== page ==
FRANKFURT - A year has passed since a Swedish auto writer flipped the Mercedes-Benz A-class during a 'moose test' maneuver. The incident damaged the image of Daimler-Benz - and almost killed its new baby model.
But the A-class appears to have survived the scare, thanks to a rescue plan put in place by Juergen Schrempp, DaimlerChrysler co-chairman.
Daimler at first retrofit the car with an electronic stabilizing program and replaced the tires. But Schrempp soon decided to take the radical step of suspending sales, which had started in October 1997, and re-engineering the car.
The strategy worked. Worldwide, only 4,000 customers cancelled their orders. The revised car was relaunched in February this year.
Twelve months later there are some reports of disappointing sales in Germany. But Dieter Zetsche, head of sales and marketing for Mercedes-Benz passenger cars, flatly denied that the model has under-performed.
'The A-class has fully met our expectations - in terms of sales, target customers and conquering a new market segment,' he said. 'Eighty-one percent of A-class buyers are new to Mercedes-Benz. Thirty-six percent are female, compared with an average 10 percent on other models. We are also attracting younger customers.'
While demand in urban areas has been strong, sales are reportedly slower in the countryside.
In Germany, some rural dealers overestimated the popularity of the car. They have been left with some unsold vehicles.
According to these dealers, they have started to add incentives to attract buyers.
DaimlerChrysler says it is a distribution problem, not one of oversupply. Dealer allocations have been revised, and cars are being redirected into areas with higher sales potential.
A-class sales will reach around 150,000 this year worldwide, according to DaimlerChrysler. At the end of October, they stood at 115,000.
Since the A-class relaunch in February, more than 67,000 units have been sold in Germany. This includes 6,000 rental cars. Sales in most other European countries began in March, apart from the UK which started receiving right-hand-drive deliveries in September. DaimlerChrysler has sold 10,000 A-class units in Italy, followed by 8,500 in France, 2,700 in Switzerland, 2,500 in Austria, and 2,200 in Spain.
But dealers have become frustrated by the lack of a full model range. A common-rail diesel, due last spring, has only just been launched.
Buyers wanting models with automatic transmissions, with 1.9-liter gasoline engines or AMG versions will have to wait until spring 1999.
'It's depressing that for months I couldn't offer diesel or automatic versions of the A-class for test drives,' said a major Mercedes-Benz dealer in the Frankfurt area. 'Now when customers place orders, I have to tell them that they will have to wait until next year for delivery.'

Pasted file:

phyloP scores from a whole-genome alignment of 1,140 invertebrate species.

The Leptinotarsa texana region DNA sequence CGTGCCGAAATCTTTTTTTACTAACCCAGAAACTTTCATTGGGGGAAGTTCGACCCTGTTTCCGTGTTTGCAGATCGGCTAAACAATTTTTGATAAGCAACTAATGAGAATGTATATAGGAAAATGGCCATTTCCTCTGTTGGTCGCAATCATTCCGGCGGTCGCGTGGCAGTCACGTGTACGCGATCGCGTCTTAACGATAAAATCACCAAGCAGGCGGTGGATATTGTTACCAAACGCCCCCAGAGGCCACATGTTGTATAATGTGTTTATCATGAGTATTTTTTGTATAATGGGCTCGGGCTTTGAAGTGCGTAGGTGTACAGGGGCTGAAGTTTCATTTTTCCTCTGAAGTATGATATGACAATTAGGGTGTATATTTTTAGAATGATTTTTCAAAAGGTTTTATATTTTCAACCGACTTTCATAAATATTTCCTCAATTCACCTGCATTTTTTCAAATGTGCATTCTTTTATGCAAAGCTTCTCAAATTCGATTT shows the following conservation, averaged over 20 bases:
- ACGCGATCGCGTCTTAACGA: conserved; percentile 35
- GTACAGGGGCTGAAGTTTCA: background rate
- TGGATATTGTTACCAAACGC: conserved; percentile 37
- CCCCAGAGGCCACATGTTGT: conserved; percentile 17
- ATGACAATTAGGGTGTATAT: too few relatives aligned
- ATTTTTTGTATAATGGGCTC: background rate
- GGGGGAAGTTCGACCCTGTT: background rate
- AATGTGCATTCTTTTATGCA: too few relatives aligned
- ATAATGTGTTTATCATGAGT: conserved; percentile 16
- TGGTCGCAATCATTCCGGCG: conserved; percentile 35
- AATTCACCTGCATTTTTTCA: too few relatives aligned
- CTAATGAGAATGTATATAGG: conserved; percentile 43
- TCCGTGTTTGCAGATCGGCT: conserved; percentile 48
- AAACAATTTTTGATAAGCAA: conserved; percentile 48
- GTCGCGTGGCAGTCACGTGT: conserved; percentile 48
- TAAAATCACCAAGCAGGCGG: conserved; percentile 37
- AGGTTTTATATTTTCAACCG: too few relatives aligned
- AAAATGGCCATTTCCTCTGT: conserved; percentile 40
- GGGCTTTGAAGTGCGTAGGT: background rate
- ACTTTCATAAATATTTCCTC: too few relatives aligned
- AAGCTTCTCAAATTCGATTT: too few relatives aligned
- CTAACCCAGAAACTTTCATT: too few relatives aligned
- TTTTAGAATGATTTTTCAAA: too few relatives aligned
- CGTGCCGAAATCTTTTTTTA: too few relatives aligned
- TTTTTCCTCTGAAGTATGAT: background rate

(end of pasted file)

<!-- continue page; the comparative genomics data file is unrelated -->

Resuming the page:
Some industry analysts expect a change in Mercedes-Benz brand strategy after the DaimlerChrysler merger, which could affect the A-class. Rolls-Royce and Bentley - under BMW and Volkswagen control - are expected to become tougher competitors. Mercedes-Benz will have to focus on its role as a premium car brand, rather than stretch into segments below the C-class.
Some analysts claim that neither the A-class nor the planned hatchback C-class fit into such a strategy. The A-class, they suggest, would be a perfect match for the Chrysler model range.
'I expect an internal decision within the next two years to build the A-class successor under the Chrysler label,' says Carsten Risch from Price Waterhouse Cooper Berlin. 'Then Mercedes-Benz still has three more years to launch a campaign to gently lead former A-class-customers into the Chrysler showrooms, by stressing the fact that it is all one big company.'
But Zetsche insists there will be an A-class successor and 'it will be a Mercedes-Benz.'
Meanwhile, the company is already working on a facelift for the A-class, due in 2000, aimed at raising interior quality.
Derivatives such as a small delivery van, a pickup and a four-seater with a removable roof panel are also being considered.
In December, a second A-class production facility in Juiz de Fora, Brazil, will begin operating.
It will produce 70,000 units a year to be sold exclusively in the Mercosur trading area, the economic union formed in South America by Argentina, Brazil, Paraguay and Uruguay. The car will go on sale there in May 1999.